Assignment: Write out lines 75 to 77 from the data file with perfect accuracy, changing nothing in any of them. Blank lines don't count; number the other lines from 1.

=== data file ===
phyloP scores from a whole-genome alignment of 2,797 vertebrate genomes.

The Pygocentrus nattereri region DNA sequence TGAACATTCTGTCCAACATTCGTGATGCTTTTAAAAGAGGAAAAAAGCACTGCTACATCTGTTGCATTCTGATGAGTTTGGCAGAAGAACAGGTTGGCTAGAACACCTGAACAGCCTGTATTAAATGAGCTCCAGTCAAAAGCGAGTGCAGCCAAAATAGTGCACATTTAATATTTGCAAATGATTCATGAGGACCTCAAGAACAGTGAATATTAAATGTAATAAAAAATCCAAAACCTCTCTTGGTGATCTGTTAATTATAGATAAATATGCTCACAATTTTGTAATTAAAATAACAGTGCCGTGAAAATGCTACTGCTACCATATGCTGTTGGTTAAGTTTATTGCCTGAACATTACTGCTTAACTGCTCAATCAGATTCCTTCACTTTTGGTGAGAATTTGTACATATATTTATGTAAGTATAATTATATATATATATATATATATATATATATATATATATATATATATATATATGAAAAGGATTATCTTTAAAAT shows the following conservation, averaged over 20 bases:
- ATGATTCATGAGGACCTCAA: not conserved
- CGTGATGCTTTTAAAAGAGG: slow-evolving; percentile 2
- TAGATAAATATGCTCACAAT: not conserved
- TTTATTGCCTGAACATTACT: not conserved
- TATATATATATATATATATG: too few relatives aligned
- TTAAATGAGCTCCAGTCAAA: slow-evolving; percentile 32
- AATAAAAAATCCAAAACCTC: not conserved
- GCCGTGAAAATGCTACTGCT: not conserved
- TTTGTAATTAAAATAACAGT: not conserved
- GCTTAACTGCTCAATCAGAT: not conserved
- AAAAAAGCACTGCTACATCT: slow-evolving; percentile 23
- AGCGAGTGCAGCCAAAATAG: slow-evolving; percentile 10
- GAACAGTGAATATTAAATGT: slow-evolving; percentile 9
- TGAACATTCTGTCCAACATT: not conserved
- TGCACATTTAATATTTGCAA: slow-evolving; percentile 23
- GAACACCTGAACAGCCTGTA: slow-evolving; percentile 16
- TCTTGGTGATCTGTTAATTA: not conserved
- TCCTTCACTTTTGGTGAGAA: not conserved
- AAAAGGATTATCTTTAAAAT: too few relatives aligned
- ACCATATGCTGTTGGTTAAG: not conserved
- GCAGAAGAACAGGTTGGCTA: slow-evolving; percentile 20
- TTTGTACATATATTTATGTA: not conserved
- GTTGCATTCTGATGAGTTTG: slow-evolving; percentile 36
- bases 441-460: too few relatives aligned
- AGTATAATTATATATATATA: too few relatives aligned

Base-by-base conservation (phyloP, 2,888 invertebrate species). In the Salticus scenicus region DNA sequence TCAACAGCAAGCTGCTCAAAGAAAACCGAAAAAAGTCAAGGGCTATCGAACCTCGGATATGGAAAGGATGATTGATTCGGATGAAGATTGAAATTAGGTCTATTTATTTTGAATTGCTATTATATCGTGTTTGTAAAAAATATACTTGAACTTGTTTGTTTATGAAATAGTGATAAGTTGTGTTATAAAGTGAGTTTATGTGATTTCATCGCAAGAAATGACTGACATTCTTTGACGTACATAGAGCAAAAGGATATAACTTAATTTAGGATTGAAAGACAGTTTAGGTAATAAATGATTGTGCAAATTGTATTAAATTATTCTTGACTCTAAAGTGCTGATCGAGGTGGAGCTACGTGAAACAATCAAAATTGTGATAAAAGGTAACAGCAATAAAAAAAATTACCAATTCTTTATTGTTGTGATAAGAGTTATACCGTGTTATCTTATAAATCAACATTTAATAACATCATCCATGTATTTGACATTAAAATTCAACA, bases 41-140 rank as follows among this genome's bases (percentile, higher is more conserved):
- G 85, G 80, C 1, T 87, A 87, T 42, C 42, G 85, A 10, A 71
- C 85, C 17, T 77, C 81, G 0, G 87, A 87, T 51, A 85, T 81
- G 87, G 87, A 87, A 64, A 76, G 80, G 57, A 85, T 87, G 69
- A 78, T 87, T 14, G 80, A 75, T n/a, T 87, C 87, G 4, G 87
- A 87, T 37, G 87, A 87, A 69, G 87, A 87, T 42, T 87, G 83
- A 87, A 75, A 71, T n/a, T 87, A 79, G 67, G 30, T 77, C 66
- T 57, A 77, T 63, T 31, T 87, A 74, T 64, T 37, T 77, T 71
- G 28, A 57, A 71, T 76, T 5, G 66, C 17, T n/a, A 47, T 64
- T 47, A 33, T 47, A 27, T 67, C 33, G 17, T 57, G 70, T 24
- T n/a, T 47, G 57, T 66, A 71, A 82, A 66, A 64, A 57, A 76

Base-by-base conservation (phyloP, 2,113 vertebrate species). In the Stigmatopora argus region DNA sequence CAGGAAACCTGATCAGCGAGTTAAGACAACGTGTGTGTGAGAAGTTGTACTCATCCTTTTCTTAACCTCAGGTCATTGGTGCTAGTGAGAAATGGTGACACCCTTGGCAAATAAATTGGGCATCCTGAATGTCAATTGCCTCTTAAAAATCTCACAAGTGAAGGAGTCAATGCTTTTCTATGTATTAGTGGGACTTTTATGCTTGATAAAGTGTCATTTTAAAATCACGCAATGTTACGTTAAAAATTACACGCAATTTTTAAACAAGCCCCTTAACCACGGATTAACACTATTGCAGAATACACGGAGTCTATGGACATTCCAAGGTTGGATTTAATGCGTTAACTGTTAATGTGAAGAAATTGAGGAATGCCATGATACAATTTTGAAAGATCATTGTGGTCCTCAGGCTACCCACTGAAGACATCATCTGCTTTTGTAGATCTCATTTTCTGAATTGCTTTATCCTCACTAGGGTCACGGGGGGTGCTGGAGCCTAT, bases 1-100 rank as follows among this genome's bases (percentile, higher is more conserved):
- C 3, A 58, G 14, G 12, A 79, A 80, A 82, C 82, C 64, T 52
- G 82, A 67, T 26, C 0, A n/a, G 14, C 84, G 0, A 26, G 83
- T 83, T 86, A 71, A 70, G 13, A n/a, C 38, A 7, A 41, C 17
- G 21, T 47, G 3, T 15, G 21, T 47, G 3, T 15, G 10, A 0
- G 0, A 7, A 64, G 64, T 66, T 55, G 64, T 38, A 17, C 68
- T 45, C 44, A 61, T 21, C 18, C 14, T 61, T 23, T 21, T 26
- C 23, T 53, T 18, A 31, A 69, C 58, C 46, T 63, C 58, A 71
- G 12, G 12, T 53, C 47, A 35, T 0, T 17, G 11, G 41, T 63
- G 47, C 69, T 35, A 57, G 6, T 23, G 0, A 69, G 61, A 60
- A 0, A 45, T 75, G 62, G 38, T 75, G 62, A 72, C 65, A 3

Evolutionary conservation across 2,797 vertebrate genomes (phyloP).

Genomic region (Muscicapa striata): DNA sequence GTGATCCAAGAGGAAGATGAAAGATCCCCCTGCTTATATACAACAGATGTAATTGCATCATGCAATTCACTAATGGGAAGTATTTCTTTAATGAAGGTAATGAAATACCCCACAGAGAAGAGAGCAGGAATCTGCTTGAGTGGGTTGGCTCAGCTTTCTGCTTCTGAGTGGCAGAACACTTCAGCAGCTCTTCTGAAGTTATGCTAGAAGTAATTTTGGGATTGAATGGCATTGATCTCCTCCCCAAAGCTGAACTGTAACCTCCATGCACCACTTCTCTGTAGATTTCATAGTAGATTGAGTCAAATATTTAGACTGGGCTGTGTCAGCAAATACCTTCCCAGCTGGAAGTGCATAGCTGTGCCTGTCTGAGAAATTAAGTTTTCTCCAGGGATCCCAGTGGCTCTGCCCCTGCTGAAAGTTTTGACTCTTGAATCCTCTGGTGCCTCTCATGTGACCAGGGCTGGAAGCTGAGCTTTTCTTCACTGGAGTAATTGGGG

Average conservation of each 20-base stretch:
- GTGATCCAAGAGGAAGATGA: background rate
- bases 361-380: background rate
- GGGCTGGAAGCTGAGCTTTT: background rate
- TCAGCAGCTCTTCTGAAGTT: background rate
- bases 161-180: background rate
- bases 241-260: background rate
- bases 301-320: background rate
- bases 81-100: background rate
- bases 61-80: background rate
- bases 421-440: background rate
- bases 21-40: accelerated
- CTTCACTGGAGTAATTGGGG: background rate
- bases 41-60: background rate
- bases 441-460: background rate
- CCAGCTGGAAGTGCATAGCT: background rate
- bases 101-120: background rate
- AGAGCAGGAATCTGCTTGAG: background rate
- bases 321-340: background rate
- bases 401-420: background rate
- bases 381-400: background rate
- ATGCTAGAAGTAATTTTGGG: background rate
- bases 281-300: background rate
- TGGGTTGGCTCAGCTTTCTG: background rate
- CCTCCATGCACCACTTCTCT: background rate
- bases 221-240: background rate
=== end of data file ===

- TGGGTTGGCTCAGCTTTCTG: background rate
- CCTCCATGCACCACTTCTCT: background rate
- bases 221-240: background rate